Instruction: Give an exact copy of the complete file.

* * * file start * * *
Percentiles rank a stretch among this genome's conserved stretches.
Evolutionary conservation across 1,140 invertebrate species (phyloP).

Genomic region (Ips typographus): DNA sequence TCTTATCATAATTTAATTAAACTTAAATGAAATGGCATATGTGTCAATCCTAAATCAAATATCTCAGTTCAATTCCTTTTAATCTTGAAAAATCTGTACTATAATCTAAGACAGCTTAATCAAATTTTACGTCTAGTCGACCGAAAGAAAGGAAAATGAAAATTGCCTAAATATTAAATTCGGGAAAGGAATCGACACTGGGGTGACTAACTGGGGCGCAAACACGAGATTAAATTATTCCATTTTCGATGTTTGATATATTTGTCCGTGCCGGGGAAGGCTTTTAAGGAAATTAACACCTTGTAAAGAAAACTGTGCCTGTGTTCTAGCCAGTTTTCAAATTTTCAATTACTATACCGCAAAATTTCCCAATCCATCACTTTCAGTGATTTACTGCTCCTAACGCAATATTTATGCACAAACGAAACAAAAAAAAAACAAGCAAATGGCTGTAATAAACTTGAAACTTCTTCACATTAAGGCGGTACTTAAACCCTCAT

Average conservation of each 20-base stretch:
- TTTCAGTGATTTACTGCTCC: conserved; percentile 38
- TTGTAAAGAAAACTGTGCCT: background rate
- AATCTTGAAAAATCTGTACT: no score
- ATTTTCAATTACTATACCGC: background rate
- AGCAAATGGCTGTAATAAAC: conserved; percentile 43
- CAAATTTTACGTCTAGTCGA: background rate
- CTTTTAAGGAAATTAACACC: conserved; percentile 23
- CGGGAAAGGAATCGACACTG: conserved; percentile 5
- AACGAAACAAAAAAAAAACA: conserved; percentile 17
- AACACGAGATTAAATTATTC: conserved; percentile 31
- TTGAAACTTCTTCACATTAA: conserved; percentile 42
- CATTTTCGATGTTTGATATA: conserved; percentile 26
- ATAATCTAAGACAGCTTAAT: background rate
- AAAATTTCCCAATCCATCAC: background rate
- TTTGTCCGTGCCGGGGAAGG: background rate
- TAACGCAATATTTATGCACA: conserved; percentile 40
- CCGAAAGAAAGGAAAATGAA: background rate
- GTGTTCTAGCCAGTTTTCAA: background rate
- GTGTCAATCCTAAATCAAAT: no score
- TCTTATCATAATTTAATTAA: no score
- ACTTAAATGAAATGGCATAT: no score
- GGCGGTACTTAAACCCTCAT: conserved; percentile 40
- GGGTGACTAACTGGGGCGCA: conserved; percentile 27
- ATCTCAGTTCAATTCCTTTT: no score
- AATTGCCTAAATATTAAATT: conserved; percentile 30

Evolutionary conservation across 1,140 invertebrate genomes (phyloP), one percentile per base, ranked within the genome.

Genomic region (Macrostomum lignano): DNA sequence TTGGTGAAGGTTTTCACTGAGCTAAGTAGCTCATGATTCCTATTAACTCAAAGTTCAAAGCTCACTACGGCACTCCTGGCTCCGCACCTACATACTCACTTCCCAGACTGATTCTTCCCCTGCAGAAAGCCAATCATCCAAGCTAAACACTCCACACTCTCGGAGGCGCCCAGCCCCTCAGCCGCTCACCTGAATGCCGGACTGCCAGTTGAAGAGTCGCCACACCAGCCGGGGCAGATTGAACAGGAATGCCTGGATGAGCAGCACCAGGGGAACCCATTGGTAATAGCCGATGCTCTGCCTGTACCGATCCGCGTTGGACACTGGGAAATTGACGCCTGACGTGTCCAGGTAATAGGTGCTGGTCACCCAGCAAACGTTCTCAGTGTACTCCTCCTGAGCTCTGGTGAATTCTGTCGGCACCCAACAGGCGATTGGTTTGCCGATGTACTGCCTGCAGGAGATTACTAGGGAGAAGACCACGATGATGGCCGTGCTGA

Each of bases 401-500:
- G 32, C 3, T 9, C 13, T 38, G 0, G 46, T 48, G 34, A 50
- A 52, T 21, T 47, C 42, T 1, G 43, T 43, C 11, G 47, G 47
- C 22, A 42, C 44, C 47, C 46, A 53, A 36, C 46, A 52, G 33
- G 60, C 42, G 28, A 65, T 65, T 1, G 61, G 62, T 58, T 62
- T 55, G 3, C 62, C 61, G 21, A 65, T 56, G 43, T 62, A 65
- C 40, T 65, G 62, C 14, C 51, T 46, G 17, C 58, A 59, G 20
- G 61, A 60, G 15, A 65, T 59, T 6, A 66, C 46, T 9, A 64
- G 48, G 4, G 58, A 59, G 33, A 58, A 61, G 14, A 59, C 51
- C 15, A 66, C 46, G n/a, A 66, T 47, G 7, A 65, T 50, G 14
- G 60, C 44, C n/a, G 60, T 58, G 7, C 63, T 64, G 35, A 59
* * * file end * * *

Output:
Percentiles rank a stretch among this genome's conserved stretches.
Evolutionary conservation across 1,140 invertebrate species (phyloP).

Genomic region (Ips typographus): DNA sequence TCTTATCATAATTTAATTAAACTTAAATGAAATGGCATATGTGTCAATCCTAAATCAAATATCTCAGTTCAATTCCTTTTAATCTTGAAAAATCTGTACTATAATCTAAGACAGCTTAATCAAATTTTACGTCTAGTCGACCGAAAGAAAGGAAAATGAAAATTGCCTAAATATTAAATTCGGGAAAGGAATCGACACTGGGGTGACTAACTGGGGCGCAAACACGAGATTAAATTATTCCATTTTCGATGTTTGATATATTTGTCCGTGCCGGGGAAGGCTTTTAAGGAAATTAACACCTTGTAAAGAAAACTGTGCCTGTGTTCTAGCCAGTTTTCAAATTTTCAATTACTATACCGCAAAATTTCCCAATCCATCACTTTCAGTGATTTACTGCTCCTAACGCAATATTTATGCACAAACGAAACAAAAAAAAAACAAGCAAATGGCTGTAATAAACTTGAAACTTCTTCACATTAAGGCGGTACTTAAACCCTCAT

Average conservation of each 20-base stretch:
- TTTCAGTGATTTACTGCTCC: conserved; percentile 38
- TTGTAAAGAAAACTGTGCCT: background rate
- AATCTTGAAAAATCTGTACT: no score
- ATTTTCAATTACTATACCGC: background rate
- AGCAAATGGCTGTAATAAAC: conserved; percentile 43
- CAAATTTTACGTCTAGTCGA: background rate
- CTTTTAAGGAAATTAACACC: conserved; percentile 23
- CGGGAAAGGAATCGACACTG: conserved; percentile 5
- AACGAAACAAAAAAAAAACA: conserved; percentile 17
- AACACGAGATTAAATTATTC: conserved; percentile 31
- TTGAAACTTCTTCACATTAA: conserved; percentile 42
- CATTTTCGATGTTTGATATA: conserved; percentile 26
- ATAATCTAAGACAGCTTAAT: background rate
- AAAATTTCCCAATCCATCAC: background rate
- TTTGTCCGTGCCGGGGAAGG: background rate
- TAACGCAATATTTATGCACA: conserved; percentile 40
- CCGAAAGAAAGGAAAATGAA: background rate
- GTGTTCTAGCCAGTTTTCAA: background rate
- GTGTCAATCCTAAATCAAAT: no score
- TCTTATCATAATTTAATTAA: no score
- ACTTAAATGAAATGGCATAT: no score
- GGCGGTACTTAAACCCTCAT: conserved; percentile 40
- GGGTGACTAACTGGGGCGCA: conserved; percentile 27
- ATCTCAGTTCAATTCCTTTT: no score
- AATTGCCTAAATATTAAATT: conserved; percentile 30

Evolutionary conservation across 1,140 invertebrate genomes (phyloP), one percentile per base, ranked within the genome.

Genomic region (Macrostomum lignano): DNA sequence TTGGTGAAGGTTTTCACTGAGCTAAGTAGCTCATGATTCCTATTAACTCAAAGTTCAAAGCTCACTACGGCACTCCTGGCTCCGCACCTACATACTCACTTCCCAGACTGATTCTTCCCCTGCAGAAAGCCAATCATCCAAGCTAAACACTCCACACTCTCGGAGGCGCCCAGCCCCTCAGCCGCTCACCTGAATGCCGGACTGCCAGTTGAAGAGTCGCCACACCAGCCGGGGCAGATTGAACAGGAATGCCTGGATGAGCAGCACCAGGGGAACCCATTGGTAATAGCCGATGCTCTGCCTGTACCGATCCGCGTTGGACACTGGGAAATTGACGCCTGACGTGTCCAGGTAATAGGTGCTGGTCACCCAGCAAACGTTCTCAGTGTACTCCTCCTGAGCTCTGGTGAATTCTGTCGGCACCCAACAGGCGATTGGTTTGCCGATGTACTGCCTGCAGGAGATTACTAGGGAGAAGACCACGATGATGGCCGTGCTGA

Each of bases 401-500:
- G 32, C 3, T 9, C 13, T 38, G 0, G 46, T 48, G 34, A 50
- A 52, T 21, T 47, C 42, T 1, G 43, T 43, C 11, G 47, G 47
- C 22, A 42, C 44, C 47, C 46, A 53, A 36, C 46, A 52, G 33
- G 60, C 42, G 28, A 65, T 65, T 1, G 61, G 62, T 58, T 62
- T 55, G 3, C 62, C 61, G 21, A 65, T 56, G 43, T 62, A 65
- C 40, T 65, G 62, C 14, C 51, T 46, G 17, C 58, A 59, G 20
- G 61, A 60, G 15, A 65, T 59, T 6, A 66, C 46, T 9, A 64
- G 48, G 4, G 58, A 59, G 33, A 58, A 61, G 14, A 59, C 51
- C 15, A 66, C 46, G n/a, A 66, T 47, G 7, A 65, T 50, G 14
- G 60, C 44, C n/a, G 60, T 58, G 7, C 63, T 64, G 35, A 59